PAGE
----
The lead time varies according to how busy the electric-power company is in your area. It can require up to a two- or three-month advance order in some areas. The process begins either with a visit to the power company or your electrical contractor.
The temporary service will be converted to the permanent service when the home is completed, so there will not be a separate charge for the temporary service. The utility company will require a service pole on which to mount a meter and circuit breakers.
Often there are specific bracing and size requirements for the pole. Your electrician should be familiar with these requirements. Be sure to locate the incoming lines in such a way that your view or use of property will not be hampered but yet make the service convenient to the building site so several hundred feet of extension cord will not be necessary. An alternative solution is a gasoline-powered generator.
You should be able to rent one at an equipment shop.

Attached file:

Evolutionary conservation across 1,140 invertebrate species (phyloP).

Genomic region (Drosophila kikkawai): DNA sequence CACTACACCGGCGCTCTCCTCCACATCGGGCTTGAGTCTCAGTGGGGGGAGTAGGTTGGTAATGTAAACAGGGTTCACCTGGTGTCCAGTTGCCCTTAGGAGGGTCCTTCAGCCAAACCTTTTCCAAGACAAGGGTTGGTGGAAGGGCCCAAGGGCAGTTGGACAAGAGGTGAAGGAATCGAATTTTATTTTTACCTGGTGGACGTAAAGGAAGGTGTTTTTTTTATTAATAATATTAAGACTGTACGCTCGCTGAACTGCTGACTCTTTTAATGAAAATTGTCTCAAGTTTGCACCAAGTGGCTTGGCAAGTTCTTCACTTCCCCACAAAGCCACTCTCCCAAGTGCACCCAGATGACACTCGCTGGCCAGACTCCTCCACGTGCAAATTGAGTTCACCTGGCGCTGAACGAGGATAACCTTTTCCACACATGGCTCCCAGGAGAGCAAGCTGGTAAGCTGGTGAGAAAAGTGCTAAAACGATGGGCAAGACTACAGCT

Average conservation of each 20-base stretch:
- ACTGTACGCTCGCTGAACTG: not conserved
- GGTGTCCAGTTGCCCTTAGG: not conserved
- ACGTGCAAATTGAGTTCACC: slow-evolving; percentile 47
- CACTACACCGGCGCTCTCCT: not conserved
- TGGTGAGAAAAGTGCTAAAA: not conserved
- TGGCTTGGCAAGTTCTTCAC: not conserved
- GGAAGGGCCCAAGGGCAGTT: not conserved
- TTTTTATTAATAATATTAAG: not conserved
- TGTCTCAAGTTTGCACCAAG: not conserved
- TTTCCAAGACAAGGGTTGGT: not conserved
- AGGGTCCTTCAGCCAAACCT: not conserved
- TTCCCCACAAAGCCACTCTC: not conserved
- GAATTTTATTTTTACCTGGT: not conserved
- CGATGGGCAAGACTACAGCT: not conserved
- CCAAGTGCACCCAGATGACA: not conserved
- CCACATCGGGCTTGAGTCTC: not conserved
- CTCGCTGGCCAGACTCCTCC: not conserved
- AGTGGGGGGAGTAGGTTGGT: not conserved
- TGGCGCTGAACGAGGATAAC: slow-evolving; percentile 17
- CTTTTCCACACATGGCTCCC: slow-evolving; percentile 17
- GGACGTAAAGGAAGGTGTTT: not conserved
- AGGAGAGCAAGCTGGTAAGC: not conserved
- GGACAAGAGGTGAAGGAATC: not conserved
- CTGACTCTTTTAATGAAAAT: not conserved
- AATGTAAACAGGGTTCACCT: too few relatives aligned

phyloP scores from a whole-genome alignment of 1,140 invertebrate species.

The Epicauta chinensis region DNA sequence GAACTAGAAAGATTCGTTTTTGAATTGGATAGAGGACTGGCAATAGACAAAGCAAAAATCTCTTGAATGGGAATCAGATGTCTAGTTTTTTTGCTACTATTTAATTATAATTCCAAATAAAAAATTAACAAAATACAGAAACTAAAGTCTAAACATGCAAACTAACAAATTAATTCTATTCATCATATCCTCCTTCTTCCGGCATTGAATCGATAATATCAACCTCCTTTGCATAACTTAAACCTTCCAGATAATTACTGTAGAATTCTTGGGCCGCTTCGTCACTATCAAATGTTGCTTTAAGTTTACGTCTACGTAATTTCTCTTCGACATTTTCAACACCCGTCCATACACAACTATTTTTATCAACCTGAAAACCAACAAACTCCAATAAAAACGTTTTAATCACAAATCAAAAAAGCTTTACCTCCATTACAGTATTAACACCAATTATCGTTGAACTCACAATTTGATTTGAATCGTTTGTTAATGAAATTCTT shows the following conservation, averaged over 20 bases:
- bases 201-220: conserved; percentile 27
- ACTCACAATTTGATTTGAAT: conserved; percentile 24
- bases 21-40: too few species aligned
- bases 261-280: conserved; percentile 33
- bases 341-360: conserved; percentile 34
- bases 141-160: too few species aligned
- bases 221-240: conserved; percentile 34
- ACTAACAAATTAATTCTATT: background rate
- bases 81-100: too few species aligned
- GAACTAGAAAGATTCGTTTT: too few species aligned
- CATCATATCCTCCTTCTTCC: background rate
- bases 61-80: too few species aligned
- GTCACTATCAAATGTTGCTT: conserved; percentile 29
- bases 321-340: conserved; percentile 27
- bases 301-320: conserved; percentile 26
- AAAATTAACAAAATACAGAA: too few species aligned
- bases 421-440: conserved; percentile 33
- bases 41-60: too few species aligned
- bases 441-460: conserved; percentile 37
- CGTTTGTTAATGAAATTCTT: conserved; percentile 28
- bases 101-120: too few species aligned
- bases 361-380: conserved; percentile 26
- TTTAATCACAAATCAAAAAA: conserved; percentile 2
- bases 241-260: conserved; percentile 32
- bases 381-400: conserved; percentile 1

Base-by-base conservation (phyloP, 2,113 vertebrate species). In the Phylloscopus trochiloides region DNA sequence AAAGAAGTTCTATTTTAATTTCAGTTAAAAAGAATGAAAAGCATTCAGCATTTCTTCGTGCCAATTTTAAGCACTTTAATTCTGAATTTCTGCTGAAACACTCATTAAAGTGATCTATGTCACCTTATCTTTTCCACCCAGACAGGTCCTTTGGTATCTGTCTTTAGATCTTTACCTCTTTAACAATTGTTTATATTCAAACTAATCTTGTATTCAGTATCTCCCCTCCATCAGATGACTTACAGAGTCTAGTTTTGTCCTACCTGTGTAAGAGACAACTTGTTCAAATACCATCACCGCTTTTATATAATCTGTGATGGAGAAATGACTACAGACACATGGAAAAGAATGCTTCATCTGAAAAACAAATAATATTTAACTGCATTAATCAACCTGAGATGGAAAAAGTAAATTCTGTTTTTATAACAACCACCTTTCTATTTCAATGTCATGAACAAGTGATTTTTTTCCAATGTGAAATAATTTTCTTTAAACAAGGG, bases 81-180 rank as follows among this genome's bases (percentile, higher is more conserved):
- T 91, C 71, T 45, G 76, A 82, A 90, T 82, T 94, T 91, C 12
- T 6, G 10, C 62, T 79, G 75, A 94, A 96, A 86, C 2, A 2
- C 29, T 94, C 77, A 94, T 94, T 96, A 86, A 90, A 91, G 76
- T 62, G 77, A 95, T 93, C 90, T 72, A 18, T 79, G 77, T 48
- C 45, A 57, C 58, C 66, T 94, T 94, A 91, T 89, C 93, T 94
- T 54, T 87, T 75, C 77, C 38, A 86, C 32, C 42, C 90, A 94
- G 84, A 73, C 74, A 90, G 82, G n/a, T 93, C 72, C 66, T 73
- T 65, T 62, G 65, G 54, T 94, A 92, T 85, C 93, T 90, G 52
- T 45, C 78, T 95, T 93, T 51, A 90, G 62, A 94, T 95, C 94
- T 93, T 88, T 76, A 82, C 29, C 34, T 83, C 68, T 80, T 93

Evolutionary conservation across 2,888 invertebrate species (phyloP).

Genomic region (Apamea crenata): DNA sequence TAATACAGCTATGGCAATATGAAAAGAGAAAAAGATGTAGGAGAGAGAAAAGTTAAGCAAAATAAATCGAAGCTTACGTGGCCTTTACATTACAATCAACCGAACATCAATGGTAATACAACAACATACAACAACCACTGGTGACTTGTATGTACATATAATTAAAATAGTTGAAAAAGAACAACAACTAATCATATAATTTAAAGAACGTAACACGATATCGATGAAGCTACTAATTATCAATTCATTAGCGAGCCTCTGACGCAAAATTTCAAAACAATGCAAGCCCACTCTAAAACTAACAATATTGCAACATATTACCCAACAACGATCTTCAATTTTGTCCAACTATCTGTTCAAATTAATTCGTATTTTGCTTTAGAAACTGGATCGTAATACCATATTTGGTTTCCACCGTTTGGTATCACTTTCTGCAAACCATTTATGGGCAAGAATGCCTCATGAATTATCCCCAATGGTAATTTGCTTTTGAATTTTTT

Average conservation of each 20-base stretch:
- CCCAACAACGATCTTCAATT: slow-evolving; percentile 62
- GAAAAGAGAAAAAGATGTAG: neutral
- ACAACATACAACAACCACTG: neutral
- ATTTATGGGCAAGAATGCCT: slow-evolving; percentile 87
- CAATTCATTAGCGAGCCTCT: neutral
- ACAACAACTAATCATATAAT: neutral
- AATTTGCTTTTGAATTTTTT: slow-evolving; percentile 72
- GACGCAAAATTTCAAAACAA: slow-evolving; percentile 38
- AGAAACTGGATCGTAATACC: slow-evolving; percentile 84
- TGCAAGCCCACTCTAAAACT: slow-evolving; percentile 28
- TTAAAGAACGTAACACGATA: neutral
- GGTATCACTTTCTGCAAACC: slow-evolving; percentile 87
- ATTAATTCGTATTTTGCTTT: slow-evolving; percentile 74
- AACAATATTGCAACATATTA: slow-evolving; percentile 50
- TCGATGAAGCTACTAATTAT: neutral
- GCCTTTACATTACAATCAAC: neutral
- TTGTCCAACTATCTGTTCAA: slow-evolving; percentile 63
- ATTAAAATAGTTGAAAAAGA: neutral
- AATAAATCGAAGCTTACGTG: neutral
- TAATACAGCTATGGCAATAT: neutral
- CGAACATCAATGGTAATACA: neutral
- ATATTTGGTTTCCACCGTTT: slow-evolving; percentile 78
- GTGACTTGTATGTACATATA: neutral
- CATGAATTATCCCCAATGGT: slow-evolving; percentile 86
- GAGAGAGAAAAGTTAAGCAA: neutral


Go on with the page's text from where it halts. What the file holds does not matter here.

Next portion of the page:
A landline telephone isn’t absolutely essential, but it can make the job go more smoothly if you can’t use your cell phone and need to call suppliers, subcontractors or inspectors from the job site. They also may need to get in touch with you about the job and their part in it. It is easy to provide a lock box for the telephone jack or wire it into your tool shed to prevent unauthorized calls while you’re gone. Forgo this service if cell reception is reliable.
The plumber should be able to create a temporary service tap into the water lines if you have a municipal water supply. If you must dig a well, this may be the first thing to be done on the job. You’ll need a water supply for the concrete work and many other operations during the job, including work crew cleanup at the end of the day.
If there is a pond or creek nearby, that can become a good temporary water source. You might also offer to pay the neighbor’s water bill in return for being allowed to run a hose from one of his taps if it is close enough.
That should do it. The long planning and waiting period is over, and you’re ready to get to work. If you’ve followed the steps so far, it probably seems like actually building the home is anticlimactic. It should. We can’t overemphasize the importance of meticulous planning. It sets up the rest of the job to proceed smoothly and is essential to the building process.